Sec. 11. Modification of treatment under contracting goals and preferences of Department of Veterans Affairs for small businesses owned by veterans of small businesses after death of disabled veteran owners. Burr provision
§ Expands existing law that permits the surviving spouse of a service-disabled veteran who acquires ownership rights in a service-disabled veteran owned small business concern to be treated as the service-disabled veteran for purposes of eligibility for VA small business contracting preferences.
§ The section extends eligibility to the surviving spouse of a veteran who was not 100 percent service-disabled or did not die from a service-connected disability for a period of three years following the veteran’s death.
Sec. 12. Treatment of businesses after deaths of servicemember owners for purposes of Department of Veterans Affairs contracting goals and preferences. Burr provision
§ If the surviving spouse or dependent of an active duty member of the Armed Forces, who owned at least 51 percent of a small business concern and was killed in the line of duty, acquires ownership rights in such small business concern, the section permits that spouse or dependent to be treated as if s/he is a service-disabled veteran for the purposes of determining the status of the concern as a small business owned and controlled by veterans for the purposes of VA contracting goals and preferences.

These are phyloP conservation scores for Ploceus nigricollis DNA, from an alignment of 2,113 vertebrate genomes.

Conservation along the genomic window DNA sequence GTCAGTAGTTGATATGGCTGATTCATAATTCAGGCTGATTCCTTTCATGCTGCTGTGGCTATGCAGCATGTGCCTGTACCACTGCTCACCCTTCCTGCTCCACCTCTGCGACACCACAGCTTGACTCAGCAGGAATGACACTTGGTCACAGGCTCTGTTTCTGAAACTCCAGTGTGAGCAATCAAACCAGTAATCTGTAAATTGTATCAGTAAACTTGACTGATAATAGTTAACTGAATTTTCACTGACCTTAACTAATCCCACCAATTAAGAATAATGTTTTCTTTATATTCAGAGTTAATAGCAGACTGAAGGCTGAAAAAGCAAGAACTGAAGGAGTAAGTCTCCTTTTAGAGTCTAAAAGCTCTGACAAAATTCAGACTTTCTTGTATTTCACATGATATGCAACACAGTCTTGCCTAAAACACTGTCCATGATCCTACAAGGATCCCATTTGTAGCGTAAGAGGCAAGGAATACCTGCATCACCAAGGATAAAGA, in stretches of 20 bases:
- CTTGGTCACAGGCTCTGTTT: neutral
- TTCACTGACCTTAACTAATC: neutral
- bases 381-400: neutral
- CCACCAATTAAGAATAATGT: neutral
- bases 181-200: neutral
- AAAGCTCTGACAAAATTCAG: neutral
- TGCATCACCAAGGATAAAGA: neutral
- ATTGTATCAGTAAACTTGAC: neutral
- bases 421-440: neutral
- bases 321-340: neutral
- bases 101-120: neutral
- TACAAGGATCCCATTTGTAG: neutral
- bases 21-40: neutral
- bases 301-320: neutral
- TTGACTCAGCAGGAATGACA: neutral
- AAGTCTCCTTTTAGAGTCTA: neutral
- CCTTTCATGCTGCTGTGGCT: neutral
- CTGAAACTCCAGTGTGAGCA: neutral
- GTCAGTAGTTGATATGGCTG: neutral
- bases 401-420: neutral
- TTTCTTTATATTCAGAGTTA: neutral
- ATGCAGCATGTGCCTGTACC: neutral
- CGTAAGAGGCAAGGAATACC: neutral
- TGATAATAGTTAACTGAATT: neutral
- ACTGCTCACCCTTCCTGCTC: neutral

§ The section conditions the period of eligibility for this status on certain criterion.
Sec. 13. Special rule for treatment under contracting goals and preferences of Department of Veterans Affairs of small business concerns licensed in community property States. Burr provision
§ Requires VA to treat a veteran owned small business licensed in a community property state as if that business were licensed in a non-community property state for the purposes of determining the status and eligibility of such business for VA contracting goals and preferences.
Sec. 14. 100 percent continuous levy on payments to Medicare providers and suppliers. Cleared the Senate 74-22(22 Senate Republicans supported) on March 14, 2012 as part of the Senate Transportation bill.